Monday, October 26, 2009

Old Vampire Movies Never Die: They Just Get Older by Neil Benson



I watched a couple of old, old vampire movies and was disappointed. The original Dracula has become a classic for a variety of reasons, but largely due to Bella Lugosi's campy, over-the-top, performance. His image, words, and style has become "the vampire" for many people for many decades.

This is not true of most of the other early vampire movies. The movie "Vampyr " made in 1932 by Carl Theodore Dreyer, is long on style and short on substance. The director, focused on visual effects, which were very powerful in their time, but not enough on the plot. It is the story of a traveler obsessed with the supernatural visits an old inn and finds evidence of vampires. In a way, it's unfair to compare a movie made seventy-seven years ago with current and recent films. This movie is best enjoyed by aficionados of vampire movies, and other early cinema.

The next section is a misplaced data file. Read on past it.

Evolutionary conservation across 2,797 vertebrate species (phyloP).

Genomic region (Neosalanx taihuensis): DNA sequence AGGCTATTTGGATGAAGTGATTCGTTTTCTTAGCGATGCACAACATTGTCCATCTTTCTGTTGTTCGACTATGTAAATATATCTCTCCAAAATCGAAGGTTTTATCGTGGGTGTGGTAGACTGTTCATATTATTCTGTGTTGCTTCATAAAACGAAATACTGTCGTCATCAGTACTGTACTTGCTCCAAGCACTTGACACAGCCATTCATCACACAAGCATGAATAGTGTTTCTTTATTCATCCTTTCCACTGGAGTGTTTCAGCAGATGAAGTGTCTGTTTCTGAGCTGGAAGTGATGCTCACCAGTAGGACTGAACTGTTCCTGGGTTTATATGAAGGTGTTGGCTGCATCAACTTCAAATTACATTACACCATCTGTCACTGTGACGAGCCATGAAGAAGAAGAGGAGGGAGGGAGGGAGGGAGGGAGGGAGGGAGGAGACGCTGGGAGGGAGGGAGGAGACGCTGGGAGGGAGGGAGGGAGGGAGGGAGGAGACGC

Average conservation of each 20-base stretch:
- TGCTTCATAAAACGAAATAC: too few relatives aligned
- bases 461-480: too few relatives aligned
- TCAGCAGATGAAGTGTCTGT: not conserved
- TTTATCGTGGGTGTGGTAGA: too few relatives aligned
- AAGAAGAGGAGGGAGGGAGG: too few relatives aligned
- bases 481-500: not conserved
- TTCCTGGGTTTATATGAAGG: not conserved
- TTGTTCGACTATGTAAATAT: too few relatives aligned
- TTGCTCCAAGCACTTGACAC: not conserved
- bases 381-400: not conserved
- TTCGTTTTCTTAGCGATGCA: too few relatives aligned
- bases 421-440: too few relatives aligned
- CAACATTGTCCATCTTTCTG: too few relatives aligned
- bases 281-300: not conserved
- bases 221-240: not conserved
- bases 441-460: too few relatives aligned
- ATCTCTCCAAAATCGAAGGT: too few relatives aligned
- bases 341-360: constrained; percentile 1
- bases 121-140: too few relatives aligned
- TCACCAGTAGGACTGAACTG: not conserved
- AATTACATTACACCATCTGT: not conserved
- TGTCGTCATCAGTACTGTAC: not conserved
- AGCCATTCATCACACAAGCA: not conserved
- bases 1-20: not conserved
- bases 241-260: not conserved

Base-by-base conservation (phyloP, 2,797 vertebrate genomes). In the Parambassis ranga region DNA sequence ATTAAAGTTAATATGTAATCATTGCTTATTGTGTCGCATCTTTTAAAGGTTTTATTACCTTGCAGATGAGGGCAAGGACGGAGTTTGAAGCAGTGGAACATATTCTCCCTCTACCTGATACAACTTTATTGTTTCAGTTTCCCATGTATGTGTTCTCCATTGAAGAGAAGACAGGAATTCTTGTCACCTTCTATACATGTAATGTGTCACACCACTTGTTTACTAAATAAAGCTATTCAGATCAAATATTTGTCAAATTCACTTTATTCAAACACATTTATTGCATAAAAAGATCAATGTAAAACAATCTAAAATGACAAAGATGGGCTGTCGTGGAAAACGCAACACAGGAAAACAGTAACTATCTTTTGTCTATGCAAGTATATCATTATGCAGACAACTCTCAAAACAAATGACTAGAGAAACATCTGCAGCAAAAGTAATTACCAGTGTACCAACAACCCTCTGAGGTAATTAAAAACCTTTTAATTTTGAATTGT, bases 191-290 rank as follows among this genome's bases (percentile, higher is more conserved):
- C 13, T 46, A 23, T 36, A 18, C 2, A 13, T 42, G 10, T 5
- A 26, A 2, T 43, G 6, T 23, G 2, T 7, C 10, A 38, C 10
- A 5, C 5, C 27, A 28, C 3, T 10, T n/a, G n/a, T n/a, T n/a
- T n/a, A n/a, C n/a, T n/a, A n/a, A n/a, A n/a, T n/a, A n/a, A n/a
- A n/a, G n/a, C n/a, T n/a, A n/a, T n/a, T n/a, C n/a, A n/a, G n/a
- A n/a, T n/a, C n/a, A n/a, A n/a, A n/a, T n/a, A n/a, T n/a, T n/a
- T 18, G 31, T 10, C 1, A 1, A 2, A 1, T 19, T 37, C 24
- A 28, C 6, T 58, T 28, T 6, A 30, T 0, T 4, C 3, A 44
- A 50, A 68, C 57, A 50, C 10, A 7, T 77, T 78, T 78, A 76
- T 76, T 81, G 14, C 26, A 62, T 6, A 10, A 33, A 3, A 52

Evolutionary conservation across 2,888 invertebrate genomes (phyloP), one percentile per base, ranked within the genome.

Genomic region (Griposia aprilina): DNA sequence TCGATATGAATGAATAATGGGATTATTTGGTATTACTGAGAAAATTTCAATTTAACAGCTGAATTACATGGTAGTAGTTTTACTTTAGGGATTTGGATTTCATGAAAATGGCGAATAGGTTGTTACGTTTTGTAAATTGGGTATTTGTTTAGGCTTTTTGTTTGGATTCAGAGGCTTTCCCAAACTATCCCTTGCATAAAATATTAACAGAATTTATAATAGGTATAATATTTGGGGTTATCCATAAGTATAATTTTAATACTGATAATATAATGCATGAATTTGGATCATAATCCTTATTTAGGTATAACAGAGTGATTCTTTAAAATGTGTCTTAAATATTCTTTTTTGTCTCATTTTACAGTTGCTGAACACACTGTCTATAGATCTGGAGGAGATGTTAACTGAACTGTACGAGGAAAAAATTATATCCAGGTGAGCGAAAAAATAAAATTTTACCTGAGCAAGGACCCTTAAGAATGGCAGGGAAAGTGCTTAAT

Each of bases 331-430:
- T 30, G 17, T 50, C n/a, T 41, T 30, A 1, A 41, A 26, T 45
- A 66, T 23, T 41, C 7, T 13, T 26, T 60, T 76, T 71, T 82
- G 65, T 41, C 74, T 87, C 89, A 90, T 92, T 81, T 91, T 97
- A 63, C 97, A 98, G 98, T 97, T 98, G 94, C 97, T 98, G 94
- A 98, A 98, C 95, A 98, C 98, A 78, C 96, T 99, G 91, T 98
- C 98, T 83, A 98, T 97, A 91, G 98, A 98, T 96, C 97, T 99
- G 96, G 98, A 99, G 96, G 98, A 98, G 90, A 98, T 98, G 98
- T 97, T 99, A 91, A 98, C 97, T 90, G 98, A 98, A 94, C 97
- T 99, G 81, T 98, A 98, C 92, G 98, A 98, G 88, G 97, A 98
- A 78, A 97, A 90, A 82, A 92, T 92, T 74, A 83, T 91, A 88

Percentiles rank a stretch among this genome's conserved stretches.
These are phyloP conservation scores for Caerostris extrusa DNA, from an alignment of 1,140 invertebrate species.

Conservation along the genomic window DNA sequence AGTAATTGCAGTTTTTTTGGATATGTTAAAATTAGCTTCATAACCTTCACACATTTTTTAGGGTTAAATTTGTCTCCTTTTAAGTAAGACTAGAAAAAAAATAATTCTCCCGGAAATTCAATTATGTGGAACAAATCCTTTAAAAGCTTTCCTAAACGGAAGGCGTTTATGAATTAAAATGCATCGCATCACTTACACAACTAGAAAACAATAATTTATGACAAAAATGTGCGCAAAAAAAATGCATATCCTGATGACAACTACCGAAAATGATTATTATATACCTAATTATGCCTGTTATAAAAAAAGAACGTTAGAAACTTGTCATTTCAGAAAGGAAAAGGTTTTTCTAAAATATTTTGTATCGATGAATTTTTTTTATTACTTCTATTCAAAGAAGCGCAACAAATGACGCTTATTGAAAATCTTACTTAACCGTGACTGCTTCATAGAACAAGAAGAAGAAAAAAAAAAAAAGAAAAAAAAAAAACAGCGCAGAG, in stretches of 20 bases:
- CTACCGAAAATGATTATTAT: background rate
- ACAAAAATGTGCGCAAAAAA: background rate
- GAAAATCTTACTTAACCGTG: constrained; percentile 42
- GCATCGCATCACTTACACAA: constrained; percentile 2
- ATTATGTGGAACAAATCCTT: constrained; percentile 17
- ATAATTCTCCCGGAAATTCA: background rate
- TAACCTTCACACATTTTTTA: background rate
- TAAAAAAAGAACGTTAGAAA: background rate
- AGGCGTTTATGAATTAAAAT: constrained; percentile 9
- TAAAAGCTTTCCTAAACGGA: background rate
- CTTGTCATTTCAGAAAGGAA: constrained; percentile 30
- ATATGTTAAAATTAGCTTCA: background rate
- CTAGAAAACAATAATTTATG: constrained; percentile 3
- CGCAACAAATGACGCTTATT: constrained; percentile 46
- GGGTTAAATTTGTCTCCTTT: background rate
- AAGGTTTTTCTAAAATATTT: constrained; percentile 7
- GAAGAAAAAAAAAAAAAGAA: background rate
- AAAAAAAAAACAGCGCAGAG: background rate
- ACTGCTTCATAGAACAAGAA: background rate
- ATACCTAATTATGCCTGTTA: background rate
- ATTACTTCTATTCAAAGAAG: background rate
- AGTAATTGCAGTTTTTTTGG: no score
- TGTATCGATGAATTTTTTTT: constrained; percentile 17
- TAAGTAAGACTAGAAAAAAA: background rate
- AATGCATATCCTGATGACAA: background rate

Mark of the Vampire, made in 1935,starred Lionel Barrymore and Bella Lugosi. I found the dialogue to be clich├ęd and the acting "hammy" even for its time. One critic thought it was amusing. Perhaps it was, but I failed to see it as so. The photography by the famous James Wong Howe captured the eerie atmosphere, but didn't provide anything we hadn't seen in the original Dracula. Only when the script turns everything on its ear at the end of the movie, doesn't rise to a higher quality. The supporting cast, including Lionel Atwell, was talented, but limited by the stylized acting of the time.

The myth of the vampire has become part of world and American culture. It's a shame that movies about vampires aren't seen as potentially premier movies by the powers that be in Hollywood. Then again, the powers that be in Hollywood give us an endless array of cartoon characters in our movies.


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